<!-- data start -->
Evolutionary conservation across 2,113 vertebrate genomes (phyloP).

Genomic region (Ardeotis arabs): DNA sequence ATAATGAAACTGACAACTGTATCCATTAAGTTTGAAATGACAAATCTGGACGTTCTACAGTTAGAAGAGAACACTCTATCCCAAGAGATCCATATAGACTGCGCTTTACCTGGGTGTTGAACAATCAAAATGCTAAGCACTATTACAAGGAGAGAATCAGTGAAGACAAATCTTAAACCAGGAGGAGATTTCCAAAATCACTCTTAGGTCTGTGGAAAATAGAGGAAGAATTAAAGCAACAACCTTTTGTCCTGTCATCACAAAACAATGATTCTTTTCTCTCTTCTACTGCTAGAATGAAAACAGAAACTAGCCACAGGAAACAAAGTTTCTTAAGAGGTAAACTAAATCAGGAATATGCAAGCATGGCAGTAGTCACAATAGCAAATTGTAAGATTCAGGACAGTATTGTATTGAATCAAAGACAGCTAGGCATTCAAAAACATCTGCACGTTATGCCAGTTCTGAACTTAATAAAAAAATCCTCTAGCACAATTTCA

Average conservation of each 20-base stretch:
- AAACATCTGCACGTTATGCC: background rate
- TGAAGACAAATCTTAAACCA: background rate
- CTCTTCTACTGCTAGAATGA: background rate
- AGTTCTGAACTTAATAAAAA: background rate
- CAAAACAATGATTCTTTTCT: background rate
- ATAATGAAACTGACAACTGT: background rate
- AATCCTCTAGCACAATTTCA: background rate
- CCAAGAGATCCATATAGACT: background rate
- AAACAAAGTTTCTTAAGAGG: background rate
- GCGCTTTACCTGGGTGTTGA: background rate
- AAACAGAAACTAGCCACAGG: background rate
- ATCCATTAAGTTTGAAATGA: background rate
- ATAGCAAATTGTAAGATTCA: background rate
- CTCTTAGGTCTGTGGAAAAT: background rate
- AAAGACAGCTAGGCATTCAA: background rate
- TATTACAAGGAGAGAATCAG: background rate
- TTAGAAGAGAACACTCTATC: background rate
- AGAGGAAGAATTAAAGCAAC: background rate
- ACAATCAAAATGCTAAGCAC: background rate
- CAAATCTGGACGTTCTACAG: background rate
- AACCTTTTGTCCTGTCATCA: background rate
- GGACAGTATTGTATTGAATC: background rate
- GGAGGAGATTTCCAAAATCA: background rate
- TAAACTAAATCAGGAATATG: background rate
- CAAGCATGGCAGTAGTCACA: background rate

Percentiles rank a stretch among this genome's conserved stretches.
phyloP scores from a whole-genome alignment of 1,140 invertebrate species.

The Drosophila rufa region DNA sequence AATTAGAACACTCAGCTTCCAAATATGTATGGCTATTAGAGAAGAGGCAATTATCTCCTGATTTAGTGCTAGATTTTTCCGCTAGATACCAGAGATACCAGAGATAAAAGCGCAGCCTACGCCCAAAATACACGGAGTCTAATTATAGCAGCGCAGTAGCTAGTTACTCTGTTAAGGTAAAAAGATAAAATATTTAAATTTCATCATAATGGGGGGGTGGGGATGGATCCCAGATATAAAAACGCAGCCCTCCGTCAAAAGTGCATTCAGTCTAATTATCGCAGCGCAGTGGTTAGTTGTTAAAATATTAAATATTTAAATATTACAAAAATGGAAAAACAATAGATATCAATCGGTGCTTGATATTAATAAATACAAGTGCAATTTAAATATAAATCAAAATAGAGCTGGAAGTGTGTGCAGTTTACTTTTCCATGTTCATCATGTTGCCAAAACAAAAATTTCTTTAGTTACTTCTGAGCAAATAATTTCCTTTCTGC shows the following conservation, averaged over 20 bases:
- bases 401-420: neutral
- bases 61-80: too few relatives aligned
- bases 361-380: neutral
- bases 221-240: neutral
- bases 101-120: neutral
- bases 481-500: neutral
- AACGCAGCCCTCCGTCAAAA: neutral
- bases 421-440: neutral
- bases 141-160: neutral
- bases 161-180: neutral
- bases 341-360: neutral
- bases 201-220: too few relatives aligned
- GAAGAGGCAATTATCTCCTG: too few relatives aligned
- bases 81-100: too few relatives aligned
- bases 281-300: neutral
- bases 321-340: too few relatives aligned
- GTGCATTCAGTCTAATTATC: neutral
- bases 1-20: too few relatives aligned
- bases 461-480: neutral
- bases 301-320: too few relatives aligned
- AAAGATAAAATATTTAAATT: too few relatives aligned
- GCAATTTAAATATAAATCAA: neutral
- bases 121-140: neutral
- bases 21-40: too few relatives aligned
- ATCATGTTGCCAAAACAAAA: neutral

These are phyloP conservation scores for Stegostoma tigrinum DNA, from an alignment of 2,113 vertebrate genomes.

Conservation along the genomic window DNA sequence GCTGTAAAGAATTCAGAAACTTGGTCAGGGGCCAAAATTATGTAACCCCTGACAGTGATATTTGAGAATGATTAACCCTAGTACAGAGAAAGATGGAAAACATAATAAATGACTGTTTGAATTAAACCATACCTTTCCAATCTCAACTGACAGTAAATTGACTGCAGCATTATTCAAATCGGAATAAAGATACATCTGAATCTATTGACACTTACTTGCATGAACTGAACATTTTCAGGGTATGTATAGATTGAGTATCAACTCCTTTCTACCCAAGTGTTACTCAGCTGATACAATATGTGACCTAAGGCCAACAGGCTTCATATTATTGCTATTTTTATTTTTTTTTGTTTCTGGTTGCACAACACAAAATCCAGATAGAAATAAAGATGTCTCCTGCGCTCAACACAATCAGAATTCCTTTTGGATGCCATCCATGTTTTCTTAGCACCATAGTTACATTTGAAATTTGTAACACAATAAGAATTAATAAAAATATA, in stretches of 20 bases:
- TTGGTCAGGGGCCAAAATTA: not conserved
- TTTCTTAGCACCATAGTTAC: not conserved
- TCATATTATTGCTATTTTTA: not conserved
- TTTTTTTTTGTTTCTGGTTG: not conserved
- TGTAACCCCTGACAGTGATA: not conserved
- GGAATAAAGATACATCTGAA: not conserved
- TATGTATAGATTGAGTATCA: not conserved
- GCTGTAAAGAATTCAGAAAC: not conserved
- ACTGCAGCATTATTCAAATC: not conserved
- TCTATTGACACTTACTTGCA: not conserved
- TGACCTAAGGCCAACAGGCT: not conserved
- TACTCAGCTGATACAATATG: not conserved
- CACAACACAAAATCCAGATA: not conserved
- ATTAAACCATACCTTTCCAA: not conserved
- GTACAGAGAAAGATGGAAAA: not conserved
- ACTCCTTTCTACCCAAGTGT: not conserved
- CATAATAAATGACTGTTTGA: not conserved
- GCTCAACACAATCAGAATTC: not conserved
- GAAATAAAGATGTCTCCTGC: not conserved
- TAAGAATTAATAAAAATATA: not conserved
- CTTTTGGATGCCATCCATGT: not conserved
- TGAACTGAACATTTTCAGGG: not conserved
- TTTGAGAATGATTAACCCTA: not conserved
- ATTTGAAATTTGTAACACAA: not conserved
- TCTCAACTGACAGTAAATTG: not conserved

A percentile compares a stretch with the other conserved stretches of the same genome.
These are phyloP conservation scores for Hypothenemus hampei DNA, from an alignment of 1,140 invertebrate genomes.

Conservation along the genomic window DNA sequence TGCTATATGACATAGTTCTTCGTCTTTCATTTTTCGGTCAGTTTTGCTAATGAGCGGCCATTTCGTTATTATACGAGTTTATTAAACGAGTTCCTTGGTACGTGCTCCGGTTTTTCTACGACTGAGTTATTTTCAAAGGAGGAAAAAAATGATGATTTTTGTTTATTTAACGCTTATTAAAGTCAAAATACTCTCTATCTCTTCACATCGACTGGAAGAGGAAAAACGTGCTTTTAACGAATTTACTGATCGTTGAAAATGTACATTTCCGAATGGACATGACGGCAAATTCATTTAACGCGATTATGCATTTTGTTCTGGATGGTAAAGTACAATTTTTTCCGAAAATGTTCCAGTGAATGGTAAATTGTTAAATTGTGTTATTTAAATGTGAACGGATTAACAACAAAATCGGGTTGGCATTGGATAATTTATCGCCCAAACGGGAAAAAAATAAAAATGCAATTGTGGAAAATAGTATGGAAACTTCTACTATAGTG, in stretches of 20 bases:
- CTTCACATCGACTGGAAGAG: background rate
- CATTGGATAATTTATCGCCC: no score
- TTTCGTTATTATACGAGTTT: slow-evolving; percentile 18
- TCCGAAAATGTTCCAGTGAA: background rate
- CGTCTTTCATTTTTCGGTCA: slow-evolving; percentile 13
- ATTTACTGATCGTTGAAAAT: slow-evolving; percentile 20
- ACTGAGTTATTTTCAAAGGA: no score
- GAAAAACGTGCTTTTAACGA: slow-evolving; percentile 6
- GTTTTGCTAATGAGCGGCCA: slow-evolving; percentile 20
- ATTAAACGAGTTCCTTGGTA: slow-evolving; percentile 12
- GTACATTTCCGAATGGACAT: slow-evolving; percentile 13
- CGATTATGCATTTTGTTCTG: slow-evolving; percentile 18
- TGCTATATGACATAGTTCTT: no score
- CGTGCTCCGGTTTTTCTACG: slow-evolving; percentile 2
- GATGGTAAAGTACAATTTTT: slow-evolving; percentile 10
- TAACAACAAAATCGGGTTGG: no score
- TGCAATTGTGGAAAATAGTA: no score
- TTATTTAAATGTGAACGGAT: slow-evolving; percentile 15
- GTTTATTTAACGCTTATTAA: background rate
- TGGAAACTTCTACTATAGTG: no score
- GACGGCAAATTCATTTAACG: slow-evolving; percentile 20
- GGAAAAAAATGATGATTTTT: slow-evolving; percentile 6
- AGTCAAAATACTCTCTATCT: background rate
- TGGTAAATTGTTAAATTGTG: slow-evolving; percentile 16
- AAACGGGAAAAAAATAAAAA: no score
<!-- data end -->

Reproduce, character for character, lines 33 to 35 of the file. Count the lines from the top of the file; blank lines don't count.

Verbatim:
- bases 61-80: too few relatives aligned
- bases 361-380: neutral
- bases 221-240: neutral